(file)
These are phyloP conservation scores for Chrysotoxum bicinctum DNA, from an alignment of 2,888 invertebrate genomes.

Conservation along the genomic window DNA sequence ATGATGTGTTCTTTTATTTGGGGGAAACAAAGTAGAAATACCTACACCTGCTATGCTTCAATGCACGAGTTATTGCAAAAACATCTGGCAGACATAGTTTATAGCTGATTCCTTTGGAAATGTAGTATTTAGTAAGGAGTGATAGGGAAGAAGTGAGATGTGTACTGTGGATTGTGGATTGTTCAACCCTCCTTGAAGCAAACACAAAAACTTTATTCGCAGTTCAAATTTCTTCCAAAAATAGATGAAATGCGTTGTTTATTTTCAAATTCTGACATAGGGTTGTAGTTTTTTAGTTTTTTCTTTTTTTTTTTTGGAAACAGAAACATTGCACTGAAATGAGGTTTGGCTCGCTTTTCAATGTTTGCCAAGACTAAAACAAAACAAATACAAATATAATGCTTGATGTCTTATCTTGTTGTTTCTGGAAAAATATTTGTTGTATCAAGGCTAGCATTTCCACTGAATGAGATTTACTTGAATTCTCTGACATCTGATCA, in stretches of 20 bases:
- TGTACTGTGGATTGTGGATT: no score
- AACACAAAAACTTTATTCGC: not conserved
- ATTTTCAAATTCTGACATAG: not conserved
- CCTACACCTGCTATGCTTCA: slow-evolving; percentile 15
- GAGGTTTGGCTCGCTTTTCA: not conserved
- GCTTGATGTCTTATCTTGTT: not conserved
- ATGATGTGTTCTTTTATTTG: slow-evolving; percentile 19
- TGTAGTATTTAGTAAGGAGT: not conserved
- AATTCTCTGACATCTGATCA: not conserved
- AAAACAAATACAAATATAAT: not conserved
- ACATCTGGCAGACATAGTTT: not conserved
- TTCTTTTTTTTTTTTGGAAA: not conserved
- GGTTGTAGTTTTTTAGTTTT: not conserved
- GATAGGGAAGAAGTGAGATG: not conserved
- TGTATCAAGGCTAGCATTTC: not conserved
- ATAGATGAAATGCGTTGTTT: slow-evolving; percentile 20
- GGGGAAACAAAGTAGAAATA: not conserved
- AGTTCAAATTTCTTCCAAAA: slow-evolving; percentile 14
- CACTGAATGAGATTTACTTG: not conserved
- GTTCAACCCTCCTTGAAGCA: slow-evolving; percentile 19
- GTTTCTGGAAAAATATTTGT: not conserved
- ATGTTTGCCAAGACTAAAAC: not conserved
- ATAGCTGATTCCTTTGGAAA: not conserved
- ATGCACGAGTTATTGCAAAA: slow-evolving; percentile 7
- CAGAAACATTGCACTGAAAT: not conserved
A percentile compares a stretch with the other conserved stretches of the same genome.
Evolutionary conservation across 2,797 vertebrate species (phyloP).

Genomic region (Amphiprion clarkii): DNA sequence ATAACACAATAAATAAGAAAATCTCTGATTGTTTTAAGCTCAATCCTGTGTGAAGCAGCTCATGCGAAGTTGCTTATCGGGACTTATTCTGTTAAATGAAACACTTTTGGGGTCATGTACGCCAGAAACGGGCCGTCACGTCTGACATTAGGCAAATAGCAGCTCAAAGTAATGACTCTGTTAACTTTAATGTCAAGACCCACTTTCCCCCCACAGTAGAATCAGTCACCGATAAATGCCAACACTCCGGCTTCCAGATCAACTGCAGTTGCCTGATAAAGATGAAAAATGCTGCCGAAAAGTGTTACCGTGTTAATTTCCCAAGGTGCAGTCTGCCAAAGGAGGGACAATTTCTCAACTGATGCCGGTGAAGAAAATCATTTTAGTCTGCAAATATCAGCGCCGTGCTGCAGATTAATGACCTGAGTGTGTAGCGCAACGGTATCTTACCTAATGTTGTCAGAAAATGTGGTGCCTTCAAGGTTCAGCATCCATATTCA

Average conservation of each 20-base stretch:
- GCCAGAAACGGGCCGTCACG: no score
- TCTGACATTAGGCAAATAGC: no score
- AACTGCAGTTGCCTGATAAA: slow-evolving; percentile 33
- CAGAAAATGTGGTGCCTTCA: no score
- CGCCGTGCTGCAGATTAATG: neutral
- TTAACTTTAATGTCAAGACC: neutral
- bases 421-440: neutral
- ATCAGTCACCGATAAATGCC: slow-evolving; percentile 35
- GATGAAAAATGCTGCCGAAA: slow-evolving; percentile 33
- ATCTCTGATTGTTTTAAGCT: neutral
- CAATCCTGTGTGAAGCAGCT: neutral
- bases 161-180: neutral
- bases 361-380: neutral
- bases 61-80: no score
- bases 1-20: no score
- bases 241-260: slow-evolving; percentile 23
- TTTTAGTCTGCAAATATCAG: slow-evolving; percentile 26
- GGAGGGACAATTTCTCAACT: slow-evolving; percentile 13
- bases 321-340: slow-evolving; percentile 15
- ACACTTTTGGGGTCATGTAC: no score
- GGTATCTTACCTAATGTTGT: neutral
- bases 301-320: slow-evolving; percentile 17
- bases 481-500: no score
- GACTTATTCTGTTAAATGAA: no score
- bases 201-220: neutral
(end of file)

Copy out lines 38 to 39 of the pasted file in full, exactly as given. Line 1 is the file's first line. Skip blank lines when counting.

- bases 421-440: neutral
- ATCAGTCACCGATAAATGCC: slow-evolving; percentile 35